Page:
Swanpool Nature Reserve in Falmouth has “fallen victim to pollution from indiscriminate dumping of garden waste”, according to a group set up to manage it.
The Nature Reserve is protected by Natural England and hosts a variety of flora and fauna, however the “dumping of garden waste into the area behind the pool” has seen Japanese knotweed re-introduced to the pool, and it is “spreading at an alarming rate”.
Pete Lochrie from Swanpool Beach, chairman of the Swanpool Management Forum said: “Unfortunately we have witnessed the re-introduction of Japanese Knotweed through the dumping of garden waste into the pool.
The site is SSSI protected and it is a criminal offence to dump garden waste here; anyone caught doing so could face prosecution.
It’s such a shame that after years of working to eliminate knotweed we face this problem again. The nature reserve is protected by Natural England and very precious to the local people is the variety of wildlife it supports.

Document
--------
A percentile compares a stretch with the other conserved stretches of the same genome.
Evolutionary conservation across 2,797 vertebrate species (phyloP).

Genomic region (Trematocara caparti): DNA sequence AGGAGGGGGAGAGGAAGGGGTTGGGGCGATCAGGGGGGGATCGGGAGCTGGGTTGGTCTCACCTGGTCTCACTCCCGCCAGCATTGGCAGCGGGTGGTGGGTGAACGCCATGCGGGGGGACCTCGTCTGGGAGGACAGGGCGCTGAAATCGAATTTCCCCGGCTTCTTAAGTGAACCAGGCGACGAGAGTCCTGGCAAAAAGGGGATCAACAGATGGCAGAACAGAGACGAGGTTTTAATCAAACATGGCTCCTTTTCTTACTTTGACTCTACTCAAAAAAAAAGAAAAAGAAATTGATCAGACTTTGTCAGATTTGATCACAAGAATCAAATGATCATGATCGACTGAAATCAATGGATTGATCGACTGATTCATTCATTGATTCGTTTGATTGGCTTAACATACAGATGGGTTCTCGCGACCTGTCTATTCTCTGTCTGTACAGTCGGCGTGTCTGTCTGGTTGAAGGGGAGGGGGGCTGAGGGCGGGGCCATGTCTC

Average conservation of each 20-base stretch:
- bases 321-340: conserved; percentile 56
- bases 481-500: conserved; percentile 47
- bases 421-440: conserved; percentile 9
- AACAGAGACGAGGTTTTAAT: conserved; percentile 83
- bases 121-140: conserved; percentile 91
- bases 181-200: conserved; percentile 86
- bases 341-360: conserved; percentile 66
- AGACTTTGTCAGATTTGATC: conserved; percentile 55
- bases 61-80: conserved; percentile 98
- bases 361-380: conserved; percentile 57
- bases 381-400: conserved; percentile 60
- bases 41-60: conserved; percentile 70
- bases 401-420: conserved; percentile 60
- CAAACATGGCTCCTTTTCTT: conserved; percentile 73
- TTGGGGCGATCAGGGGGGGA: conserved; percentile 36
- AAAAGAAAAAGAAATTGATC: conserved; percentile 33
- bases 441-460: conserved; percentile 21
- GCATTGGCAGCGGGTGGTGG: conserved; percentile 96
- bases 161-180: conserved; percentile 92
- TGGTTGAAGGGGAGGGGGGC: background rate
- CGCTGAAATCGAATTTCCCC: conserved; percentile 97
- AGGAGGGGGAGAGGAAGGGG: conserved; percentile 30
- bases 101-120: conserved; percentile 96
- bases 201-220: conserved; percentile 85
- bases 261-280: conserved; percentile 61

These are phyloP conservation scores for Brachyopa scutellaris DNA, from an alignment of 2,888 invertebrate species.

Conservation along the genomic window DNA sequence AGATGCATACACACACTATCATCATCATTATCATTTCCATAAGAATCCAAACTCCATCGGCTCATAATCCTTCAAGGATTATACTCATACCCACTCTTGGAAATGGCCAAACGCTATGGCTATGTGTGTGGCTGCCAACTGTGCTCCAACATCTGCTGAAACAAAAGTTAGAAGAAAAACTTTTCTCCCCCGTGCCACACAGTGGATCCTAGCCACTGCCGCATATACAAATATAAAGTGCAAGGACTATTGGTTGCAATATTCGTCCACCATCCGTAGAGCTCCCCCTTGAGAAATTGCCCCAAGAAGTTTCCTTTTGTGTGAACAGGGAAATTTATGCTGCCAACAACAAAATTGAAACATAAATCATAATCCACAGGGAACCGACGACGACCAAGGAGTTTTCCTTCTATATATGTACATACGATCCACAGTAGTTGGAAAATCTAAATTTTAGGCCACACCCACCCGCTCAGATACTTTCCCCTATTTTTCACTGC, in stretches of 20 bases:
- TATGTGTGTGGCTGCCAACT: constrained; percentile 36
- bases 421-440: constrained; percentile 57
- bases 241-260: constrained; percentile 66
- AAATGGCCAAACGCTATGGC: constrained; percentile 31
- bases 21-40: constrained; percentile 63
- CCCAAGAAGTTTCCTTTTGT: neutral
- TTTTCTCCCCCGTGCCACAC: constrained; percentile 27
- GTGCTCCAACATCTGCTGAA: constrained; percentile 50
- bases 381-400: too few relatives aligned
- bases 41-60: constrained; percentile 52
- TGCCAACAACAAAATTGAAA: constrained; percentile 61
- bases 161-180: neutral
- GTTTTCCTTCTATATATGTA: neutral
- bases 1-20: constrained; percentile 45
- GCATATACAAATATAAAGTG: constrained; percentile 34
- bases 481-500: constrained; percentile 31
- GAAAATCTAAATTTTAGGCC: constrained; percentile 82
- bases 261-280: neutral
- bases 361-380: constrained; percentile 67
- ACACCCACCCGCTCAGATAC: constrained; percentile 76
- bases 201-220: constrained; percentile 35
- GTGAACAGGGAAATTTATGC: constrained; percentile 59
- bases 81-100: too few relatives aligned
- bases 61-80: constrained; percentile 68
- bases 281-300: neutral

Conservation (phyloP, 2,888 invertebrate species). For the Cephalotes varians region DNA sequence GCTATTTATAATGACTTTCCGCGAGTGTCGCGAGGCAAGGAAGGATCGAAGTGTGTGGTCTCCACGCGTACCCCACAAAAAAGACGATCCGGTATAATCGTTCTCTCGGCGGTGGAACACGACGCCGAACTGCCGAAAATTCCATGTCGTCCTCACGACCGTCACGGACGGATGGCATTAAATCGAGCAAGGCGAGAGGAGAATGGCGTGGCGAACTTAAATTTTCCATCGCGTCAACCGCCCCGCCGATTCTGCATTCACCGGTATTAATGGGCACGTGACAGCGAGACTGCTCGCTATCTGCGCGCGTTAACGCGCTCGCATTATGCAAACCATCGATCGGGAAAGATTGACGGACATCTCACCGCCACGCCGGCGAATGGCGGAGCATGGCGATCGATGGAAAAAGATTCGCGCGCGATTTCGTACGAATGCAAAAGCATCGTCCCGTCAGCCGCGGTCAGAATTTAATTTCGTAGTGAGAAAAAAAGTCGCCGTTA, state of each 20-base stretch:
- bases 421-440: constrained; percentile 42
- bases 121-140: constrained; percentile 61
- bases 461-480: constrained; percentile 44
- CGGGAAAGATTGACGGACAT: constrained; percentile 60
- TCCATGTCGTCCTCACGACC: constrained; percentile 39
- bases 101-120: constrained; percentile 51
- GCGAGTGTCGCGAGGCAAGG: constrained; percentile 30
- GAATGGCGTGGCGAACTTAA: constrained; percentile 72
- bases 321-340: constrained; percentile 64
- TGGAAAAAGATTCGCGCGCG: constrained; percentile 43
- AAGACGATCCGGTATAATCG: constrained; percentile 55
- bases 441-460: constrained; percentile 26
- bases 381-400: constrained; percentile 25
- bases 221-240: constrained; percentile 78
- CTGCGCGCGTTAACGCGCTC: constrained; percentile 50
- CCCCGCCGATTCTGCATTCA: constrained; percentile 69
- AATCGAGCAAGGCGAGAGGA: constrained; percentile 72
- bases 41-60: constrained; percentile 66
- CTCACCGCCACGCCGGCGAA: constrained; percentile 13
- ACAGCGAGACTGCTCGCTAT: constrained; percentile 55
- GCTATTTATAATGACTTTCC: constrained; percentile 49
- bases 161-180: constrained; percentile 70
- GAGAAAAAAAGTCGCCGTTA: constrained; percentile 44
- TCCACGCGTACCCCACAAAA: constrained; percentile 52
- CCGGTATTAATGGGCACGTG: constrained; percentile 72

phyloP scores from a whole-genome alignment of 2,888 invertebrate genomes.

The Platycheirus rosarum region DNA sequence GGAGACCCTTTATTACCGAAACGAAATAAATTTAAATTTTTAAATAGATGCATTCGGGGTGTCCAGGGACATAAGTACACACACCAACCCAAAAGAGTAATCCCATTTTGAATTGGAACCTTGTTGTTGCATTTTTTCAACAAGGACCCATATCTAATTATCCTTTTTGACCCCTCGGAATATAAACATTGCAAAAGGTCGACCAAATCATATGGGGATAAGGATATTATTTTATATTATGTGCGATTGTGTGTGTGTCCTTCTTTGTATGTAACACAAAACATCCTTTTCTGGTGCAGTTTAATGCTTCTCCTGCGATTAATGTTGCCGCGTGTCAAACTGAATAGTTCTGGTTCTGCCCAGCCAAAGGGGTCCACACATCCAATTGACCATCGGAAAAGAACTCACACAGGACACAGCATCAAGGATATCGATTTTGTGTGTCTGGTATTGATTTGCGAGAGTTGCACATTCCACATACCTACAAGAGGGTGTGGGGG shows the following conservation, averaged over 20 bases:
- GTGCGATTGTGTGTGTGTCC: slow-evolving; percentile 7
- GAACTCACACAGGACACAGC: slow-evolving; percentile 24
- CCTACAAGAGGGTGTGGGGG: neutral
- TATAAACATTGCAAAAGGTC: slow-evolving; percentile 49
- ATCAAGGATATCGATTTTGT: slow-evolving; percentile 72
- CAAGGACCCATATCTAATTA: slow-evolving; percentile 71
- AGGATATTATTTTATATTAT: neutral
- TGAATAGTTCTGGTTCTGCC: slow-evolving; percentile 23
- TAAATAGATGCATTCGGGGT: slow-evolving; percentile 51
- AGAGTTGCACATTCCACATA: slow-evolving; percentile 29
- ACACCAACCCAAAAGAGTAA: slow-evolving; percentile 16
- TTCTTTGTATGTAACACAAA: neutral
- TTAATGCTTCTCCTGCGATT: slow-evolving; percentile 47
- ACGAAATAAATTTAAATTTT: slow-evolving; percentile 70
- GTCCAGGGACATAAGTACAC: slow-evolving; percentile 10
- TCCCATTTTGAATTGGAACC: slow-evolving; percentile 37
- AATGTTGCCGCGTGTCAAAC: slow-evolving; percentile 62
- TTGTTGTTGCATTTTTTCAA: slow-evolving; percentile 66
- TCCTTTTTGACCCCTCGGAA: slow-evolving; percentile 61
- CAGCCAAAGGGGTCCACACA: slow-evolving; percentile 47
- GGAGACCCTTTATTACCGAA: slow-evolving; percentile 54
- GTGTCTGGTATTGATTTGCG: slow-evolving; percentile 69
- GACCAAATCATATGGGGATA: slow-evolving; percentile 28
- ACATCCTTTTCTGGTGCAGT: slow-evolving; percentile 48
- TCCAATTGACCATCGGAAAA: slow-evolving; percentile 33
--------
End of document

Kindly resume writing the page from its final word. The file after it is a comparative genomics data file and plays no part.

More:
“While I’m sure the people who dumped the garden waste did not believe they |were doing anything destructive, we urge those who live around the pool to be vigilant and those responsible to cease from dumping grass cuttings and hedge trimmings into the Nature Reserve to protect the resident species.”
Japanese knotweed, is a large, herbaceous perennial plant native to the far east. Classified as an invasive species, it forms thick, dense colonies that completely crowd out any other herbaceous species and is resilient to cutting, vigorously sprouting from the roots.
It is an offence under section 14(2) of the Wildlife and Countryside Act 1981 to "plant or otherwise cause to grow in the wild" any Japanese knotweed. It is also classed as controlled waste in Britain and requires disposal at licensed landfill sites.